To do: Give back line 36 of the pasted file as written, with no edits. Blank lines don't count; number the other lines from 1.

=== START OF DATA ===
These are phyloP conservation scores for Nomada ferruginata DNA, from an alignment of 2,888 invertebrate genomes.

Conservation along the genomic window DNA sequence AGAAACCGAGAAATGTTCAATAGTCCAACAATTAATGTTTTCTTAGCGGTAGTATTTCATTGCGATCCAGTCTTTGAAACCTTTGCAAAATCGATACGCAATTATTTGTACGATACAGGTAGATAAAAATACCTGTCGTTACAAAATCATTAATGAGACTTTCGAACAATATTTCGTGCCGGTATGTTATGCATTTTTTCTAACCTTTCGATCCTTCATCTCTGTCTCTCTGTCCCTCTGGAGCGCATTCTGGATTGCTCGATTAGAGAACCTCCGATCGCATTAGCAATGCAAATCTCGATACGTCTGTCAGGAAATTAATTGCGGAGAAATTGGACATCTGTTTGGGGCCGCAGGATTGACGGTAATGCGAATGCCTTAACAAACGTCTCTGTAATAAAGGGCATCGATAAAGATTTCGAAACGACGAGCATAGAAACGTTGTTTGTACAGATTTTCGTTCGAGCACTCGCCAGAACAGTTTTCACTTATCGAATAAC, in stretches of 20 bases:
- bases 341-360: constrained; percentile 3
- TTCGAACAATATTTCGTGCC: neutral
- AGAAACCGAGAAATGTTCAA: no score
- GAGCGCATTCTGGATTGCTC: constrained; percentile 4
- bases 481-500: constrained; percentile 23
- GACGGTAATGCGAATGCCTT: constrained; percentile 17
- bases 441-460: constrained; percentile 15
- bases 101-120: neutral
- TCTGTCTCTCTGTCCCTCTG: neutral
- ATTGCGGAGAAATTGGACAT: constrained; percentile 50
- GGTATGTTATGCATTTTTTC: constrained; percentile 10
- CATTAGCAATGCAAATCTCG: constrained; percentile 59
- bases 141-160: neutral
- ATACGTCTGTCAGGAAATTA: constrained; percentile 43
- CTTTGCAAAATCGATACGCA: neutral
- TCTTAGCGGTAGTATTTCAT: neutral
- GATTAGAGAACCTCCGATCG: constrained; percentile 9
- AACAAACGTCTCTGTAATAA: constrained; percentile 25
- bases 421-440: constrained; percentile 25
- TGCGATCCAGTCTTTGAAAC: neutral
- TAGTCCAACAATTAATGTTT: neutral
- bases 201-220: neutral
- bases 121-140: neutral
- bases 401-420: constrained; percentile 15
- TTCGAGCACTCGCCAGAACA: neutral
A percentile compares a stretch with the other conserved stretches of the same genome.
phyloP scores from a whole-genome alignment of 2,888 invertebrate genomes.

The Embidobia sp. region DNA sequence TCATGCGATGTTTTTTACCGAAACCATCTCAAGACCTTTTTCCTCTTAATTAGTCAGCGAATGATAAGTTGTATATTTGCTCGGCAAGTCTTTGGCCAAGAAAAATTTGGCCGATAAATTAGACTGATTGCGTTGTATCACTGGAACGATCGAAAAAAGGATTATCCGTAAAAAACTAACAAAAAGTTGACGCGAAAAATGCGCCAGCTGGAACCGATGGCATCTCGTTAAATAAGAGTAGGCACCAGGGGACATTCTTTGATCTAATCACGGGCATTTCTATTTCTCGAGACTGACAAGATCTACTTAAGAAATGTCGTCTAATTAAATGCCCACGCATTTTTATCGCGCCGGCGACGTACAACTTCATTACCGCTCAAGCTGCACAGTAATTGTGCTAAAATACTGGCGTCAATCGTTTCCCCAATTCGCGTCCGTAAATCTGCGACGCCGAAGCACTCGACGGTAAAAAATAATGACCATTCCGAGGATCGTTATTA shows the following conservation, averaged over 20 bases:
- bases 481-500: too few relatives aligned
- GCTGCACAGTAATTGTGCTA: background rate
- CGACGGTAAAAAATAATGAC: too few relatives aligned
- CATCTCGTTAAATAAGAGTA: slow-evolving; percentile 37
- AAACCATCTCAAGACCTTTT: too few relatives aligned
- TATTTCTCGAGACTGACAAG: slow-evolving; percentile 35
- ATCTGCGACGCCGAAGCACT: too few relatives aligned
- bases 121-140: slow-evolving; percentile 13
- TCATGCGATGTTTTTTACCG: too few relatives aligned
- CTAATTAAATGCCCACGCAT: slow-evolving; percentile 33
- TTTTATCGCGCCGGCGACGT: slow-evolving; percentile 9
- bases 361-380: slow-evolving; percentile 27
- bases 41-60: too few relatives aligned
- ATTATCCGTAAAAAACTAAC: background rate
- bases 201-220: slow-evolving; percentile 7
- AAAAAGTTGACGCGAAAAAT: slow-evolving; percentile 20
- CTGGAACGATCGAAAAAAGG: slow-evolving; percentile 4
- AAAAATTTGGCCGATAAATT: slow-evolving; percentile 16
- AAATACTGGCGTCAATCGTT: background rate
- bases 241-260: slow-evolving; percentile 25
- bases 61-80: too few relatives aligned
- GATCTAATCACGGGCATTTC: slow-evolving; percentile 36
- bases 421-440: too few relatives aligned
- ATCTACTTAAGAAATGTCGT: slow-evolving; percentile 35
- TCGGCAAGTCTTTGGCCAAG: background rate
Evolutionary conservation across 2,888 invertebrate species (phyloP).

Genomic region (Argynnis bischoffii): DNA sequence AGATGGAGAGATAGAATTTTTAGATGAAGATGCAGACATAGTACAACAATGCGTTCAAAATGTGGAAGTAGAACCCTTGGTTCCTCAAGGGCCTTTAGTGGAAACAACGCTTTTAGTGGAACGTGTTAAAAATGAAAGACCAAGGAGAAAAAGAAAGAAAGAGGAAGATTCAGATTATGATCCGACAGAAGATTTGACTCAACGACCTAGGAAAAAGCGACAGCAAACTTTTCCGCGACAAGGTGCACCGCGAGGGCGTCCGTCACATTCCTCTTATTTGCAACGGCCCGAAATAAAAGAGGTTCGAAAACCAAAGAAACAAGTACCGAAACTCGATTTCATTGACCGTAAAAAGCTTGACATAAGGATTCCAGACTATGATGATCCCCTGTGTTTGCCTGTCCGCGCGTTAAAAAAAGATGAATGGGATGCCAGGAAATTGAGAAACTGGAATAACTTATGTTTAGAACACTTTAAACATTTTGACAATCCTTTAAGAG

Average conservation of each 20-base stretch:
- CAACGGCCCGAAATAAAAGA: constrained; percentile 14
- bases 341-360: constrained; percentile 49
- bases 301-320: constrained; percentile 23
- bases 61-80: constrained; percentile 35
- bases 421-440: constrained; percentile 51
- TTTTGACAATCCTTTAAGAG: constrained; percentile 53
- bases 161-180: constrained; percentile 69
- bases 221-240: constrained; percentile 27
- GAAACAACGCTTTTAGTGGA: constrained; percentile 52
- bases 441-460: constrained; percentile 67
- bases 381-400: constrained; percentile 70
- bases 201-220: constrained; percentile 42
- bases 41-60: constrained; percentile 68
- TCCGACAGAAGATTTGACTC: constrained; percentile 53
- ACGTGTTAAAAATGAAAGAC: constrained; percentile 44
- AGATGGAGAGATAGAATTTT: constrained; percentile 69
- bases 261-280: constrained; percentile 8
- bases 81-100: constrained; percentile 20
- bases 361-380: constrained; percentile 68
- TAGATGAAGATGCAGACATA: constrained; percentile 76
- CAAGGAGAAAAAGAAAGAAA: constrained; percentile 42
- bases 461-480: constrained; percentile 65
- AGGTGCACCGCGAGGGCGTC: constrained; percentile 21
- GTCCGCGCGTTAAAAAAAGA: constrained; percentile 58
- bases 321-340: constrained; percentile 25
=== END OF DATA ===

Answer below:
- TATTTCTCGAGACTGACAAG: slow-evolving; percentile 35